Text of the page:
As the Seattle Sounders travel later today to Commerce City, CO to take on the Colorado Rapids this has been set-up as a battle between the annually good and the suddenly Cup Champions. The Rapids did not just sit on their hands during the off-season, but traded a few players away, acquired several Seattle players through various mechanisms and even added a fringe EPL player in Caleb Folan. UZ at Burgundy Wave tells us the minimum that a Seattle fan needs to know.
DC: Colorado's "struggles" coincided with injuries to Conor Casey and Pablo Mastoeni. Is Seattle going to be that fortunate?
UZ: After gaining striker depth over the off-season, Casey has become a luxury - he's still probably the best pure target forward in the league and his raw experience next to Omar Cummings has given the two almost a sixth sense around each other on the pitch - but not necessarily an incredibly important loss for the Rapids. Seattle will not have nearly an easy time as Dallas did because Pablo Mastroeni will be back. Pablo's experience and play-creation in the center of the pitch is not only underrated by just about everyone - including Rapids fans! - but he really can't be replaced easily in a way that keeps the Rapids style similar to how it is when the team is at full strength. Pablo being back will be a huge boost for the team, especially since they'll be at home. A wildcard that you forgot was Anthony Wallace, our young and immensely talented left back. He was injured around halfway through the Dallas slaughter and was forced to sit for Real Salt Lake. I'm sure you know Tyrone Marshall fairly well after his time in Seattle, he will be the most likely replacement if Wallace is forced to sit again, taking over center back while Drew Moor slides over and plays the left. Obviously that won't be as important a game time decision as Pablo will be, but still something to take into consideration.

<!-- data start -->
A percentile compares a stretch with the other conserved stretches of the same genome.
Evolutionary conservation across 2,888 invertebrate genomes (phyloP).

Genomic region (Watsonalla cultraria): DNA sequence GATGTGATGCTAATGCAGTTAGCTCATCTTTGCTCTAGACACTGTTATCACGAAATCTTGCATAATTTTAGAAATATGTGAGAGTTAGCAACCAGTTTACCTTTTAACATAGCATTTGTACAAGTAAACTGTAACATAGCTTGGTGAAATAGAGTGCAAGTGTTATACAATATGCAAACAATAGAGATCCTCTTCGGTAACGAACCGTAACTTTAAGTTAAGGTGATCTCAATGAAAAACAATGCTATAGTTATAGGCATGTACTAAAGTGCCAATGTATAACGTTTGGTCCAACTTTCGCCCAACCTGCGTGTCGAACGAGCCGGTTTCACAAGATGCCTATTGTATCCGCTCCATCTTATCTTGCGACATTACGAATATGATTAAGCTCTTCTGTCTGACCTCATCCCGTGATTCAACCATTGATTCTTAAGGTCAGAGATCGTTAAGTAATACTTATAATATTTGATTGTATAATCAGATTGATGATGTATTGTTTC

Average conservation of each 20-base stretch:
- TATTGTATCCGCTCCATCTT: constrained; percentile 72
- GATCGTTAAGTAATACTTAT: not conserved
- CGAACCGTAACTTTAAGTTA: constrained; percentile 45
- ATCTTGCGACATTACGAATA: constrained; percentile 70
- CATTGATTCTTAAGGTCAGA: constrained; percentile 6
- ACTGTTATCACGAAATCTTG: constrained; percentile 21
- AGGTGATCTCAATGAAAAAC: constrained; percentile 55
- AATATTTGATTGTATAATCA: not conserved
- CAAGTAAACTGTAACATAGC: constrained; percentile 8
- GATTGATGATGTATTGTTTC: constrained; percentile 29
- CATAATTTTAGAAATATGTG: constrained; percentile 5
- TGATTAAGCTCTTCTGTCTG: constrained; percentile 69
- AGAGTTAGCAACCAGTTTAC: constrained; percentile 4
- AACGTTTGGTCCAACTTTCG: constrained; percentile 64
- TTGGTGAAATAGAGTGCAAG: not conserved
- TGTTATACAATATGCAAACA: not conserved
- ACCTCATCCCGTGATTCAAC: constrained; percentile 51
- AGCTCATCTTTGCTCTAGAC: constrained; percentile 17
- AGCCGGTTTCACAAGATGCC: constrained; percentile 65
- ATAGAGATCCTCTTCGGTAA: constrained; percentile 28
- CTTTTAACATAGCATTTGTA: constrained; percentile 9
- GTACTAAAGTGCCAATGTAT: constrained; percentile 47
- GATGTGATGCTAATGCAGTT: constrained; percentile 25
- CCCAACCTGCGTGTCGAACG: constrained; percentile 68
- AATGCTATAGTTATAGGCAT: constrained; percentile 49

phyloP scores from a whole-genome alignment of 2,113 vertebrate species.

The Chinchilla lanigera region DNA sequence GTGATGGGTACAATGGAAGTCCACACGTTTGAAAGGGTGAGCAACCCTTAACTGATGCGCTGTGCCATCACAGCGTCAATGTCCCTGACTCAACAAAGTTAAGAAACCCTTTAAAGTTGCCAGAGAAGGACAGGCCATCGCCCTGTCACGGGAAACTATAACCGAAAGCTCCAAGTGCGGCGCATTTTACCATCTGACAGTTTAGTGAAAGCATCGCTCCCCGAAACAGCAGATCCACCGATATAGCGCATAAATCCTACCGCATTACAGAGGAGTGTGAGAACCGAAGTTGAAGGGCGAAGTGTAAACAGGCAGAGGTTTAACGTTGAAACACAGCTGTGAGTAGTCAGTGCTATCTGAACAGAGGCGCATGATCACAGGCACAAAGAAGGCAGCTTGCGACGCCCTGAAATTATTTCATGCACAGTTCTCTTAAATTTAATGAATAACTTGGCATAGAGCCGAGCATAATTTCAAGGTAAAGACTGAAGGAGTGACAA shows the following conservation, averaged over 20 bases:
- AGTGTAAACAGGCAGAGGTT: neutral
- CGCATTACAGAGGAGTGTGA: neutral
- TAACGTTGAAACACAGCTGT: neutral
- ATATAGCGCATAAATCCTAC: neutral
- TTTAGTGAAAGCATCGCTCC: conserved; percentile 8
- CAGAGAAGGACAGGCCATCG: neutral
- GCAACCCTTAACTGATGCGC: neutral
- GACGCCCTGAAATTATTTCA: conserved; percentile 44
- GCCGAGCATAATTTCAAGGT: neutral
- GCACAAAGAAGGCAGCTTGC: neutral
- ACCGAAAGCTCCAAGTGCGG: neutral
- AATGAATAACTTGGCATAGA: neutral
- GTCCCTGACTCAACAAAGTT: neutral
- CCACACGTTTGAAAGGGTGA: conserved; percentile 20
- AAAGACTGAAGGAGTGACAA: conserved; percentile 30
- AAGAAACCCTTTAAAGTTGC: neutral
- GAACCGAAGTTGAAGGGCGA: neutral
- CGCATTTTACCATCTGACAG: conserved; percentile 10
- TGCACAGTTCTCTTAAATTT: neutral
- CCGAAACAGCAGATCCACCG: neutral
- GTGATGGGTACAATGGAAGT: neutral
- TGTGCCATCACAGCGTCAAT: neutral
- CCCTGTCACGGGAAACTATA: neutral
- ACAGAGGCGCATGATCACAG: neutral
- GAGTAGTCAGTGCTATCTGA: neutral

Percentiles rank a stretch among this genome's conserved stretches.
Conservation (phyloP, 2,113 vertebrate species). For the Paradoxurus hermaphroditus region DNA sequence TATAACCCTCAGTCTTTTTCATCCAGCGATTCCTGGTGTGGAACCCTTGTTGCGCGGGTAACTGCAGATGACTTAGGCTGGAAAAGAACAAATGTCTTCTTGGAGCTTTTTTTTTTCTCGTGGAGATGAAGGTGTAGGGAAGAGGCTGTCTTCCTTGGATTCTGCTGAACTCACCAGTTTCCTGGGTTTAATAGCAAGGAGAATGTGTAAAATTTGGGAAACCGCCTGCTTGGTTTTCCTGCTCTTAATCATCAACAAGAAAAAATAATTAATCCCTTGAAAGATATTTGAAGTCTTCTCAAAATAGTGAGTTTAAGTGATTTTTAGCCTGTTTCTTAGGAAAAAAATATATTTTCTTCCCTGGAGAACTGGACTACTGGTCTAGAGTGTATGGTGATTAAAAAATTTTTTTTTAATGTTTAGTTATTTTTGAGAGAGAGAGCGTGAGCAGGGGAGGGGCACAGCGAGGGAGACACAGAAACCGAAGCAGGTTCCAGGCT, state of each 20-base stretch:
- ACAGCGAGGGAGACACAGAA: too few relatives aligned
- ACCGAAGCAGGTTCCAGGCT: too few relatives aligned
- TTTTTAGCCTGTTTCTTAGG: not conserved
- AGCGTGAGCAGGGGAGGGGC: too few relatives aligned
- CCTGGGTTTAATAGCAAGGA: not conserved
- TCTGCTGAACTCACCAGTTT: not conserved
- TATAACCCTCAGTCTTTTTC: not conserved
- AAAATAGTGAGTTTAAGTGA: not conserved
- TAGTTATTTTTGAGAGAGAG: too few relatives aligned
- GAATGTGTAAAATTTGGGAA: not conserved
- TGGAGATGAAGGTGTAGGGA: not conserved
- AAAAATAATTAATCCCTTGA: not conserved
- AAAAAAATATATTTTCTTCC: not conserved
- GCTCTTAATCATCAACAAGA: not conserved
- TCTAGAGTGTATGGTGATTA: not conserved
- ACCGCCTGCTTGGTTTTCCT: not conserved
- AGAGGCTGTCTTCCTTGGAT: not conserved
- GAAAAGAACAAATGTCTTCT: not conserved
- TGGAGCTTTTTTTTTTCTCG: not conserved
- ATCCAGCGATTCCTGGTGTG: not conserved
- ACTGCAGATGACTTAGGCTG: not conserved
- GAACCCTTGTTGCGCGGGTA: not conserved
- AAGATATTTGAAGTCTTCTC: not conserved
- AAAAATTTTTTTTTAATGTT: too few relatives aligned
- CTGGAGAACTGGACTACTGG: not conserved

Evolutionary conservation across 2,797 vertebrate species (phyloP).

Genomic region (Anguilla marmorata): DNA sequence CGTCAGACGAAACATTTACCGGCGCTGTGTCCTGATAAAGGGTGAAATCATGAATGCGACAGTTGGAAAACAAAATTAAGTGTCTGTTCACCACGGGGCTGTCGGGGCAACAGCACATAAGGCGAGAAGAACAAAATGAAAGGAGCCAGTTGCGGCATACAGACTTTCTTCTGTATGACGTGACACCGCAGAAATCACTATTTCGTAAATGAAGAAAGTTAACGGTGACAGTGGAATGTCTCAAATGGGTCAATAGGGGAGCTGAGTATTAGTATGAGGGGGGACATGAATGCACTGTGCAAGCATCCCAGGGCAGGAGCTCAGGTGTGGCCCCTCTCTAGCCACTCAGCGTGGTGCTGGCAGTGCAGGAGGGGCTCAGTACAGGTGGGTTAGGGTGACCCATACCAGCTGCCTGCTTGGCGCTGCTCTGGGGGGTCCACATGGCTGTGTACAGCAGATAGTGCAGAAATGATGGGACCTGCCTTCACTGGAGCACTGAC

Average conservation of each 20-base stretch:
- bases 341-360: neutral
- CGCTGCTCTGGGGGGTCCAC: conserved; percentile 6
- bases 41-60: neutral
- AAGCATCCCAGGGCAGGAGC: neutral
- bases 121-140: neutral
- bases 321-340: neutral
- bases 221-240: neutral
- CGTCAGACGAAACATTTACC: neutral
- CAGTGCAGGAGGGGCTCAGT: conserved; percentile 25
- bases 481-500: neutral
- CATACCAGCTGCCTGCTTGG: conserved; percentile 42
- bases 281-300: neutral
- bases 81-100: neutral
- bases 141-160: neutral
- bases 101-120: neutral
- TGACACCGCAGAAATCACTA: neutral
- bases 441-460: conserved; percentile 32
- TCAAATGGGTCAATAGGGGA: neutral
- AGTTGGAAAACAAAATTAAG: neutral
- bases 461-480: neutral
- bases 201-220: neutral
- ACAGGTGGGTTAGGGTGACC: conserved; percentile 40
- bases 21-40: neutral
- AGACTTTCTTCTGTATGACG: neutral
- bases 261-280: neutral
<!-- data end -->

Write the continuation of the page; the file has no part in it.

DC: The Rapids added Caleb Folan this off season. He has experience with fringe EPL sides as well as it seems like a dozen other non-EPL teams in England. What kind of player is he?